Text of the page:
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Choosing an
operating model

Transformation > Continuous Testing Framework > Modernize testing in 8 steps > Choosing an operating model

One of the major steps in our 8 Step Guide to Modernizing Your Testing Organization is selecting the right operating model for your testing team. Why? Because this is were you determine how your testing organization will actually run. This is where you’ll establish accountability and communication needed to continue testing innovation and maintain best practices.

But which model should you choose? After evaluating the testing organizations of 85 Fortune 500 companies, we’ve noticed that they tend to be structured based on one of three models. This article will focus on the three common operating models we see in testing organizations and the strengths and weaknesses of each approach. You’ll learn about the models that other companies are using so that you can choose the one that’s right for your organization. Before you go forward, make sure you already have in place the Vision, or baseline, for your transformation plan.


Choosing your operating model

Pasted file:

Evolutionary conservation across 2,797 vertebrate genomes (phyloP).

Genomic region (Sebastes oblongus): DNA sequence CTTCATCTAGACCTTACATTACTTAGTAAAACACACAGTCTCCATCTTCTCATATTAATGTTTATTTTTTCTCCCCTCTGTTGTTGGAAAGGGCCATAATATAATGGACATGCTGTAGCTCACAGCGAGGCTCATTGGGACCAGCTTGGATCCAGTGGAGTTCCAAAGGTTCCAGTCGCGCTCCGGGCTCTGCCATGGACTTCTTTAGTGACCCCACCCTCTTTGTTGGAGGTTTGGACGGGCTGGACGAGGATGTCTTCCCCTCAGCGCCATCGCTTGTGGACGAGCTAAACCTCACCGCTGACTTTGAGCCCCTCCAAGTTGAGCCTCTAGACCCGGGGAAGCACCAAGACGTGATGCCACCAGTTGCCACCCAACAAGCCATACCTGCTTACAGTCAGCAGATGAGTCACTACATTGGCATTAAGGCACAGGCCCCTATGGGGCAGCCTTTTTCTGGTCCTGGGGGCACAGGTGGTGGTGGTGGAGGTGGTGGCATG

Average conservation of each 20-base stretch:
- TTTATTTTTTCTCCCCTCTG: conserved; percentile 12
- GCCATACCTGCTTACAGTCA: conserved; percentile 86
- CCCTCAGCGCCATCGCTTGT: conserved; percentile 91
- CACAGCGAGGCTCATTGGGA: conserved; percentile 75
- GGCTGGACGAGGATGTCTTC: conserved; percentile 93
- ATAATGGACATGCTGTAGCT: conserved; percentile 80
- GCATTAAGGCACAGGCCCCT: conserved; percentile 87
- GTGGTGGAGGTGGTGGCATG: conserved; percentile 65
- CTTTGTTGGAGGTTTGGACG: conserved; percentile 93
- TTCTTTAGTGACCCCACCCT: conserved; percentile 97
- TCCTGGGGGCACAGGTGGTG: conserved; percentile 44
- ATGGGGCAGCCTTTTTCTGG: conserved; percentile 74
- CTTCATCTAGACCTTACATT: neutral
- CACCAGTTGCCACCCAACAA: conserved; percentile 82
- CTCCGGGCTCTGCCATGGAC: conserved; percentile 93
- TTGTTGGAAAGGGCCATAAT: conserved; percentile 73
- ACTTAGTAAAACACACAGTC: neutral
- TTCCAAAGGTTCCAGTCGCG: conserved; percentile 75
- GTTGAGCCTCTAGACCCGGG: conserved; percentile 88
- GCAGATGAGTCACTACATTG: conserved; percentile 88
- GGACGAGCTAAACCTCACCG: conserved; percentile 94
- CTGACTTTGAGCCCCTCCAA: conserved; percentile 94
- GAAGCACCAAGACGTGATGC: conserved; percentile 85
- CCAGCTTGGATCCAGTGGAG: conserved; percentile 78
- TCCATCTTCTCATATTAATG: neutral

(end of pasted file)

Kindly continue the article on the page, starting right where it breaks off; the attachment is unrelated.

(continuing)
The operating model defines the structure of your testing organization and the way it will be embedded in your enterprise to deliver the greatest value to its customers. A set of roles and responsibilities will dictate how the organization will be run with the goal of having the greatest possible impact on your testing transformation.

So, how do you want your transformed testing organization to run? In evaluating the testing organizations of 85 Fortune 500 companies, Tricentis has determined that they tend to be structured on a centralized, decentralized, or hybrid model. Each of these models has distinct advantages and disadvantages that you should consider carefully before you commit. You should also be prepared to adjust your model to the unique needs of your organization.

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